Performance Characterization of Kilovoltage Intrafraction Monitoring; a Novel Real-Time Tumor Localization Modality
J Ng1*, R O'Brien1, P Poulsen2, W Fledelius2, Z Kuncic1, P Keall1, (1) The University of Sydney, Sydney, Australia,(2) Aarhus University Hospital, Aarhus, DenmarkWE-A-134-6 Wednesday 8:00AM - 9:55AM Room: 134
Purpose: Kilovoltage Intrafraction Monitoring (KIM) is a novel real-time tumor localization modality. Previously, KIM was used to determine the prostate trajectories during treatment retrospectively. We have recently further developed KIM for real-time tumor localization. This study aims to characterize the performance of KIM in a real-time clinical environment as a necessary condition for a prospective clinical trial.
Methods: Intrafraction kilovoltage images acquired during Intensity Modulated Arc Therapy (IMAT) delivery from 9 prostate cancer patients (244 fractions) with implanted fiducial gold markers were used to simulate real-time acquisition with the real-time KIM software. The images were passed to the software in an exact replica of the clinical workflow. The software estimates the 3D positions in real-time from the 2D projection images by maximum likelihood estimation of a 3D probability density function. The root-mean-square-errors (RMSE) between the real-time and retrospective KIM data from a previous study were computed to evaluate the 3D position determination accuracy. The average processing time per image was computed to determine the real-time operability.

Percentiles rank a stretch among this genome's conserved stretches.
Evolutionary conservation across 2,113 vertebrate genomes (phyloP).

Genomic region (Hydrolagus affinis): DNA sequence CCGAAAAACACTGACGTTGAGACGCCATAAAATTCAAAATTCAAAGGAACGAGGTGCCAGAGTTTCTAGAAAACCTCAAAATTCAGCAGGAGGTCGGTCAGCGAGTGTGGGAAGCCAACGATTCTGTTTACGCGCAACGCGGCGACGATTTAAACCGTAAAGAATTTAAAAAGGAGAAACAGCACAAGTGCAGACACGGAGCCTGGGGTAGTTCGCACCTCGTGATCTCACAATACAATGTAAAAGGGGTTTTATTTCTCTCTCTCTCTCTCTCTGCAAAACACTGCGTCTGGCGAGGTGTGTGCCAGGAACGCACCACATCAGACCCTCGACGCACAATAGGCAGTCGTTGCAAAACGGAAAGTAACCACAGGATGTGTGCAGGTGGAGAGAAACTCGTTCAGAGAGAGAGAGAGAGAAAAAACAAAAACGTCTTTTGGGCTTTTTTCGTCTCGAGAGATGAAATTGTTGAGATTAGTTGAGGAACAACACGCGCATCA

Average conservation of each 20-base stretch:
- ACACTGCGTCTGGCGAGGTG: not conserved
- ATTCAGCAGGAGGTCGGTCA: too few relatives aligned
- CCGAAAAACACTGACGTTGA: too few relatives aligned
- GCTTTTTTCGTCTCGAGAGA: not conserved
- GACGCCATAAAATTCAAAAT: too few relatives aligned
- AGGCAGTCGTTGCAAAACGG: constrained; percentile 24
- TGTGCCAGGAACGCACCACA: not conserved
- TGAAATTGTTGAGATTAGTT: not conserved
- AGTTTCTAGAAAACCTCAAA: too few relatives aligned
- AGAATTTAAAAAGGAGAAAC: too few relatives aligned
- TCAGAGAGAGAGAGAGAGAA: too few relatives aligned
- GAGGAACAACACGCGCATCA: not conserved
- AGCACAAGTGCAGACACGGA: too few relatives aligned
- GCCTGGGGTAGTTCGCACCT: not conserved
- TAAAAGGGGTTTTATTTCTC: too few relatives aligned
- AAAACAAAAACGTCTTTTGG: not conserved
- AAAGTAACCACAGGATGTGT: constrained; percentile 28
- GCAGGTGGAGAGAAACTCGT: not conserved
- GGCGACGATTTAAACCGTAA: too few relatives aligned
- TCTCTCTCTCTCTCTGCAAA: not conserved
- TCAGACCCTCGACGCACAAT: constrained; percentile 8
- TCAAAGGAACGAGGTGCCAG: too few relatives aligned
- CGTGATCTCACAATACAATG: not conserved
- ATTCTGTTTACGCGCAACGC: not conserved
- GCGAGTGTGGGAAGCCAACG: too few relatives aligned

Results: For the 9 patient dataset, the RMSEs between real-time and retrospective KIM are: 0.98 mm (left-right), 0.35 mm (superior-inferior), 0.99 mm (anterior-posterior) and 1.49 mm (3D). The average processing time per image is 0.24 s.
Conclusion: The feasibility and accuracy of real-time KIM has been demonstrated. With additional quality assurance tests, this work enables a clinical trial of real-time KIM involving 30 prostate cancer patients, for which ethics approval has been sought.
Funding Support, Disclosures, and Conflict of Interest: Funding support was received from the Australian National Health and Medical Research Council Australia Fellowship and US National Institutes of Health/National Cancer Institute grant CI R01CA93626. Drs Keall and Poulsen are inventors of the kilovoltage intrafraction motion monitoring method investigated clinically in this study. Stanford University has filed a US patent application (no. 20100172469) and has licensed the method to Varian Medical Systems. No commercial support was received for this study. Conflict of interest: none.